I use that term, or (neo)shaman, simply because it's a common enough term that that's what most folks will recognize. However, I do so with the consciousness that what I do is far removed from what indigenous practitioners (who do not use the term shaman, generally) will do. People simply disagree on whether to use a culturally charged term or not.
Thank you :)
I think you, and a few others thus far, are right... The term itself is something much debated over it seems, but there are so many words that any given language has 'borrowed' from so many others, it's not terribly surprising that the term itself has been appropriated. I don't think there is any particular word in English that has quite the same meaning or connotation that Shaman does,
I call myself an animist rather than a shaman. For one reason is because I don’t think my experiences in my practice fully warrants calling myself a nonhuman just yet. I think people practicing shamanism in one form or another can use the term to describe themselves without being labeled ‘not a real shaman.’ I think it’s a word for someone who as grown in the practice and moved away from having to really study and work to become who they are because they have become who they are in their practice (not to say they have learned everything though). So for me, I simply don’t use the term (yet) simply because of my experience, but on a flip side I might not use the term everyone given how ’shaman’ is such an emotionally charged word for some if they have misgivings over cultural appropriation (whether that is the case of the shaman or not).
- Earth Listener
I can understand the issue over the term, although modern usage has broadened it's meaning a fair bit I suppose. My beliefs are closer to Native American then anything, so perhaps 'Medicine Woman' is more accurate, but as I have not had the training as such (well, not much) that could be a problematic term as well.
Ask 10 different Shamans this question, get 10 different answers. It's a antrhopological term, derived from the Siberian natives.
I have to ask, what sources say Shamans don't call themselves Shamans? Your guide is right. Would you call yourself a Rosicrusinist, or is what you do Shamanism?
I think you're definitely right about the different answers... It was mentioned in a couple of the books I've been studying through, but even within the same books there's conflicting information.
I suppose, everyone's path being different, what's right for one isn't right for another, etc. I have a tendency to shy away from drawing any attention to myself, so maybe it's a lesson I need to learn.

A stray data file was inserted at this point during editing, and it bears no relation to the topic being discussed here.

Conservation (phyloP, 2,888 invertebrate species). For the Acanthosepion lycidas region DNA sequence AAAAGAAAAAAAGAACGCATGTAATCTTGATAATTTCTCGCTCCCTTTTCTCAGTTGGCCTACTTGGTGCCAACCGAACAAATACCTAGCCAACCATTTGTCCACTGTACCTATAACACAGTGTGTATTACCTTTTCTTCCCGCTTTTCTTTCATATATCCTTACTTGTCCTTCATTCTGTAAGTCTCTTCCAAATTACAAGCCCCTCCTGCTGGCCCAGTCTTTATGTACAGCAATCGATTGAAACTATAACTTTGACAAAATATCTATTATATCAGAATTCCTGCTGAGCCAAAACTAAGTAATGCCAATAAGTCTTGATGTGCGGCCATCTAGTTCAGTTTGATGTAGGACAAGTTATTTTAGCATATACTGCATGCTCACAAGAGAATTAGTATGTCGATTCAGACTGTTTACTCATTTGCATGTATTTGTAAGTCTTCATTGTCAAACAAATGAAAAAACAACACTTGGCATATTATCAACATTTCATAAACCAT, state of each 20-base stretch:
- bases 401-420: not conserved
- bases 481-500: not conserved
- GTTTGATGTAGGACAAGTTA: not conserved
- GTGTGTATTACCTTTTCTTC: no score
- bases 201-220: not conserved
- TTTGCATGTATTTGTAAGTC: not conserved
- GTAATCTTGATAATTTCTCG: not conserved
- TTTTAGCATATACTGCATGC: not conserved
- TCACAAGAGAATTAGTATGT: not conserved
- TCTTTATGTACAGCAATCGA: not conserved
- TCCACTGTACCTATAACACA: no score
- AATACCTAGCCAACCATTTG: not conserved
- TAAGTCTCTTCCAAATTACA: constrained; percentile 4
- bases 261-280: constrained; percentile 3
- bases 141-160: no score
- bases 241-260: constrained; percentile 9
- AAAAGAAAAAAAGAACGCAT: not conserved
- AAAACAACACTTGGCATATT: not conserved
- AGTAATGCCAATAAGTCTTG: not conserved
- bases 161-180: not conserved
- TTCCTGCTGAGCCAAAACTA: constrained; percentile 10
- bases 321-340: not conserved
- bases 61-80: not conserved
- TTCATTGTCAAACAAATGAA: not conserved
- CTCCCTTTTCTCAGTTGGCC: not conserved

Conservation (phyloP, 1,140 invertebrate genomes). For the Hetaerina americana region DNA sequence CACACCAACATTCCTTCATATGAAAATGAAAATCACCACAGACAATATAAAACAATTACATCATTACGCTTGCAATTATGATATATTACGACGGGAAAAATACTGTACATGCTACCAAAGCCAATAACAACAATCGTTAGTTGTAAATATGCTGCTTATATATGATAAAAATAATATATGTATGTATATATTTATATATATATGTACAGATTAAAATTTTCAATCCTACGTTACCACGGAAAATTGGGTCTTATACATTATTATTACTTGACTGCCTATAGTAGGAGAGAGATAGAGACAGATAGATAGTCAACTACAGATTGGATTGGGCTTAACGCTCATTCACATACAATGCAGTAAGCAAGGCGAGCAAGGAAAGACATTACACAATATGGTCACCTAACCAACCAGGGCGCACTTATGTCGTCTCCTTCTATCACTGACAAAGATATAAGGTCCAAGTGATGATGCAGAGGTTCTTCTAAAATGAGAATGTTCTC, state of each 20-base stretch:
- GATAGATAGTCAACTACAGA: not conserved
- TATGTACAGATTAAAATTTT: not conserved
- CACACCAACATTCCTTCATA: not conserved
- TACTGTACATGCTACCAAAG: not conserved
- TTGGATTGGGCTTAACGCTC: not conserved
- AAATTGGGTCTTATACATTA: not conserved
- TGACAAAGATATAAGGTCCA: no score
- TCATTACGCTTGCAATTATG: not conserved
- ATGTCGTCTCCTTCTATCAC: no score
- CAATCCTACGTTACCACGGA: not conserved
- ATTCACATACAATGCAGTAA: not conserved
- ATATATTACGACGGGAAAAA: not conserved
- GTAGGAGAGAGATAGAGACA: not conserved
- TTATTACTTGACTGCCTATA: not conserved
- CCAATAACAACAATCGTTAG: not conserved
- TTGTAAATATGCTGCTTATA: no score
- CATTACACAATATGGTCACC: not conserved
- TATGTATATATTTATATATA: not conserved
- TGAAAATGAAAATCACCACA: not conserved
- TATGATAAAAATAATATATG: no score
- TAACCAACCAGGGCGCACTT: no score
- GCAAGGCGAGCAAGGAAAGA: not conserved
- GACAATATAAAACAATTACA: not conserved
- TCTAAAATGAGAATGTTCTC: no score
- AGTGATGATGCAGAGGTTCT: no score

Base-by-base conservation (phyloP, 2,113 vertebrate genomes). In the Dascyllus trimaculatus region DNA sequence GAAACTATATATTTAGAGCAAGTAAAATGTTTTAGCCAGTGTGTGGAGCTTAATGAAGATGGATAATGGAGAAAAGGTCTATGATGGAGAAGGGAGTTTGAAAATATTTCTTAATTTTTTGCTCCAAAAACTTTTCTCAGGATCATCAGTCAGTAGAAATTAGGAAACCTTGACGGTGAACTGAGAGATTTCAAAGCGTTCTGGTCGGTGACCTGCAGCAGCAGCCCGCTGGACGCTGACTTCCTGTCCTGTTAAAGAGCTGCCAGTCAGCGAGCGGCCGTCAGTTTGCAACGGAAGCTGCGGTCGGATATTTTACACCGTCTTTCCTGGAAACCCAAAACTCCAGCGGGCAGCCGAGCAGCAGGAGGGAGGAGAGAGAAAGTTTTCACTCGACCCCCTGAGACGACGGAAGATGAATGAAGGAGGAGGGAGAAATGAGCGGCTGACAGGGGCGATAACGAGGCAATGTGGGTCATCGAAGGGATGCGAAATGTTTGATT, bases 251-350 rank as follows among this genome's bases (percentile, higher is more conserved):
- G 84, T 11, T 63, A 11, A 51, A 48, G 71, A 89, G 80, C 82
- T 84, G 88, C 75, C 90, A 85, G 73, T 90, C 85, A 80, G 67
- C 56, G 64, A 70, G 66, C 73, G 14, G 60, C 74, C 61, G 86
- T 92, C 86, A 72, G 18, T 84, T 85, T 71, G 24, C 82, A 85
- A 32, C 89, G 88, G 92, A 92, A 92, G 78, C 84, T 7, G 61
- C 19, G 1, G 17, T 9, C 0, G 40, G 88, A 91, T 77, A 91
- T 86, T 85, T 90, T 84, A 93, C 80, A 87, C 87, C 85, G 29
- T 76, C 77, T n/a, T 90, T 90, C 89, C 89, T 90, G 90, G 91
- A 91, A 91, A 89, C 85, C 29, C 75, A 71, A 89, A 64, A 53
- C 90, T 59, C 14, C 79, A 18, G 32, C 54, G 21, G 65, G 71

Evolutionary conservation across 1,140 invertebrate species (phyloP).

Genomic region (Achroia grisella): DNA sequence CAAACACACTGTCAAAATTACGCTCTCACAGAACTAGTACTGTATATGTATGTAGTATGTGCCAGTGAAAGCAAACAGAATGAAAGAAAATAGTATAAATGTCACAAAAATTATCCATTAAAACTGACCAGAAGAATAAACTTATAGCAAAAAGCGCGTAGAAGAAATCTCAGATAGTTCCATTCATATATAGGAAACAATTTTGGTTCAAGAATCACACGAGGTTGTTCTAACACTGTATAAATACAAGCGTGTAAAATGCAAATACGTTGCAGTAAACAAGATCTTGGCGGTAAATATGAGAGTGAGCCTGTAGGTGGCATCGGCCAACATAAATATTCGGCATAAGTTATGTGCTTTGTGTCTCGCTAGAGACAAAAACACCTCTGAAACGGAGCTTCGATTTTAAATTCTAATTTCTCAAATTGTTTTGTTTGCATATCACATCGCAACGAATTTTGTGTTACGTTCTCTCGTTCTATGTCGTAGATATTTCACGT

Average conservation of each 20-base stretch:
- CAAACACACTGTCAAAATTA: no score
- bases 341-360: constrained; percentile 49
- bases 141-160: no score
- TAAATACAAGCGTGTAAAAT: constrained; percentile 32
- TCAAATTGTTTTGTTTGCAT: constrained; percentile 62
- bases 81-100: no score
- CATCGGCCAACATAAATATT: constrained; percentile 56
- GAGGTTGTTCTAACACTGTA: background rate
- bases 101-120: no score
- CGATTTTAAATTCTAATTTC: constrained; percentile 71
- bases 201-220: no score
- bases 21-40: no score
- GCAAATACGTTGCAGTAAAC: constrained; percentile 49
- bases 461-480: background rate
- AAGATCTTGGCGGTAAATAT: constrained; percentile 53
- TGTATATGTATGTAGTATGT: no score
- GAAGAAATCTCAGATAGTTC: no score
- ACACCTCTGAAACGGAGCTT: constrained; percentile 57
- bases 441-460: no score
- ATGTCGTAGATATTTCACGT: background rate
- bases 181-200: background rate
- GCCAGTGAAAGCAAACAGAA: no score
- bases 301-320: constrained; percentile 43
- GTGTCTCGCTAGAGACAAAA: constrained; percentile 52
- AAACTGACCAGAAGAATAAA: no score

I would emphasize the "false" in "false modesty." Back when I was a young churchgoer, there were sometimes contests among the adults over who was the most humble. People who said they had been going to the church for X number of years lost the argument, while people who "just started believing this morning" won the argument. If people realize that there is a socially-correct and -incorrect answer, they can still engage in a kind of upside-down pissing contest even if there's really no point to it. Being intellectually right isn't what actually matters in the end -- it's more what we become as a result. IOW, I doubt anyone will ever ding you for actual, true-blue modesty. ;)
Also worth mentioning: a possible difference between shamanism and Christianity, Wicca, and the like is that many people do not see shamanism itself as a religion or spirituality, but as a mode of/tools for doing spiritual and/or healing work -- a profession of sorts. There are plenty of folks out there who have things against certain types of work. So it's all context dependent, the same way it would be in determining if you feel comfortable in some particular situation introducing yourself as a doctor, or teacher, or firefighter, or priest, or chiropractor. Certain people will admire or dislike you simply on the basis that you have taken on a certain label and said so to them.
In a similar vein, it can sometimes be important to distinguish between, say, being a nurse vs. doctor, being a med school student, taking a residency, being licensed, running one's own practice, etc. Shamanism is far from formalized in its structure, of course, and tends to be based a lot on community-type networks and word of mouth. Still, many people (such as myself) are very uncomfortable calling themselves "shaman" because of a common implication that one is working specifically for a community. People working more heavily in self-practice sometimes call themselves "shamanists" as a way to distinguish what they do from what community workers are doing.